According to the president of the American Massage Council, Phil Stump, the most common claims involve an act of commission in treatment that resulted in physical injury to the client. A majority of these claims involved burning or bruising to the client. Other common claims involved some type of injury to the neck, ribs, and thoracic or lumbar spine. Here are some examples of recent claims and tips to avoid this from happening in your practice:

Client who is injured by burns:

  • Always get a thorough current and past medical history for each client. Check with the client's primary care physician when indicated.
  • Several medications and diseases (such as diabetes) may affect circulation, create a false perception of heat sensation and lead to burning of the skin.
  • Check for all contraindications of heat therapies when providing modalities such as hot stones, cupping, hydroculator packs, hot towels or table heating pads.
  • Always check in regularly with the client about their temperature sensation when performing any type of heat therapy.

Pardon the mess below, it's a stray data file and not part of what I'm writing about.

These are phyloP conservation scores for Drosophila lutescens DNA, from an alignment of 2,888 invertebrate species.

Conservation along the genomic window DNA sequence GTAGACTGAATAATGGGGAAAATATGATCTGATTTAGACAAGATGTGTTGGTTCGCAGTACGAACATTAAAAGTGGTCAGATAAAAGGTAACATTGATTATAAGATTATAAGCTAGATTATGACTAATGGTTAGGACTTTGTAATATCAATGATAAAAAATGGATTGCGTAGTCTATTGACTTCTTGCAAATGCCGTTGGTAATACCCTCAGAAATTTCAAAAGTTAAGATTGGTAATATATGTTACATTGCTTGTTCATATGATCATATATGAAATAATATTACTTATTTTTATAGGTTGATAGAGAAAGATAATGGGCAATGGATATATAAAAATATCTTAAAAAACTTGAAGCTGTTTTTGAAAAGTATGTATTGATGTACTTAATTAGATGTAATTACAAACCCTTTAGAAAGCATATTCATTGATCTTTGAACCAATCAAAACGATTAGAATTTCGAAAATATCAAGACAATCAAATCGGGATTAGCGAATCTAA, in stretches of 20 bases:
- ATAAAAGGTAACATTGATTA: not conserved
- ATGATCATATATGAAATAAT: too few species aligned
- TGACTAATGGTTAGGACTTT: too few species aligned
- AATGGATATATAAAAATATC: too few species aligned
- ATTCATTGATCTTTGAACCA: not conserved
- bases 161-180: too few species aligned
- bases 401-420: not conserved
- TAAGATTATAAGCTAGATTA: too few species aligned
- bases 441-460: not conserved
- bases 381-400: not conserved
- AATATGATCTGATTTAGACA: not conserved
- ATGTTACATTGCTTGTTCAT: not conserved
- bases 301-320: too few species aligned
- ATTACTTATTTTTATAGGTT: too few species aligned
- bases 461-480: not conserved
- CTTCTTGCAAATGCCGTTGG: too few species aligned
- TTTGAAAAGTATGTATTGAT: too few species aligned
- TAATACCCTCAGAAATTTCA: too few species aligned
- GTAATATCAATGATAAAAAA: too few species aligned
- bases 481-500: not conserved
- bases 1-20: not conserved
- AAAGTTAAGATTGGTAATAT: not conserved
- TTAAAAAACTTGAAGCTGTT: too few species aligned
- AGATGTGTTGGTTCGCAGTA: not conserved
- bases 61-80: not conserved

Client who is injured by bruising:

  • Respect the diverse limits of different clients. Some clients enjoy and require deeper pressure, while others are more sensitive.
  • Review the client's current medications, particularly those that could make them susceptible to bruising, such as blood thinners and heart medications.
  • Always communicate clearly with clients that some modalities such as cupping may cause bruising.
  • After explaining the procedures and typical outcomes of the different modalities, obtain approval from client before proceeding with their treatment.

Claims involving injury of neck, spine or ribs:

  • Respect the boundaries of your client. Some may not be ready for certain modalities, treatments or techniques, while others may be ready to walk through some slight discomforts for a better result.
  • Use a pain scale from 1 to 10 during treatment and check in with the client periodically to see how the pressure you are applying affects their pain rating.
  • Never use chiropractic manipulation such as spinal adjustment or traction.

Next month, we will discuss claim prevention through practice management and the significant value of establishing routine policy procedures. We will also discuss acts of omission, and the importance of staying within one's scope of practice. Ultimately, we are the creators of our own destinies by establishing and following our own professional standards. It is through these principles by which we conduct ourselves that the solid foundation of a lasting career can be set.